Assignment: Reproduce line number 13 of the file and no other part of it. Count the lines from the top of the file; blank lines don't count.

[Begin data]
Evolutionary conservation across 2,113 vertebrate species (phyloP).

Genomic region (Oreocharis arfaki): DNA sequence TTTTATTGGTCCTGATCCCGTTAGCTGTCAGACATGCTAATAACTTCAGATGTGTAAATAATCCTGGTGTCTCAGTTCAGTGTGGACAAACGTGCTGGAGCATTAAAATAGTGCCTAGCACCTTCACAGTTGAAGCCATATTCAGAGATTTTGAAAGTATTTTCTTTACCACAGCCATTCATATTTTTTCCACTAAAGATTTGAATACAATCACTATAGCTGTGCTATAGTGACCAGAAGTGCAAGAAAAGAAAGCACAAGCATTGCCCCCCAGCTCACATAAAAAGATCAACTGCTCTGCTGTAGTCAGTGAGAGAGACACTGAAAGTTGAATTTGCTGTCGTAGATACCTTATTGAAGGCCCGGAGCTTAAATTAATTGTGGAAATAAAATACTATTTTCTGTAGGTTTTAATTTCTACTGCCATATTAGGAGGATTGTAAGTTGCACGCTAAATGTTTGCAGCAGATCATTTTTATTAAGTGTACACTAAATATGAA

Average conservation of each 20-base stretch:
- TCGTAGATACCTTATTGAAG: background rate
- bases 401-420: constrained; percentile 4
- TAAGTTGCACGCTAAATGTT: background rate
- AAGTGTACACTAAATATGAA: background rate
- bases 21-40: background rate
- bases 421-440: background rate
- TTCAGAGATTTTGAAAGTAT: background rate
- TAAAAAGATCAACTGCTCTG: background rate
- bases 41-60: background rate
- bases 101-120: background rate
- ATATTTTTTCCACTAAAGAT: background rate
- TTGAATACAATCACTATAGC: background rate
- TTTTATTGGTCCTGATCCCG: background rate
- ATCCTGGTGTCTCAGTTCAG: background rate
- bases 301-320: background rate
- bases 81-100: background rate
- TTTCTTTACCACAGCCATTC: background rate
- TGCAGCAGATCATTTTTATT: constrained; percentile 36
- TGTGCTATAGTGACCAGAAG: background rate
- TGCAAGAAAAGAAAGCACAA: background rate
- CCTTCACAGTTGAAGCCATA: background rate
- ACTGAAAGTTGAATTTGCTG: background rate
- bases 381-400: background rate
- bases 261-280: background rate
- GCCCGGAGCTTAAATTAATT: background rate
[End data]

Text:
- bases 101-120: background rate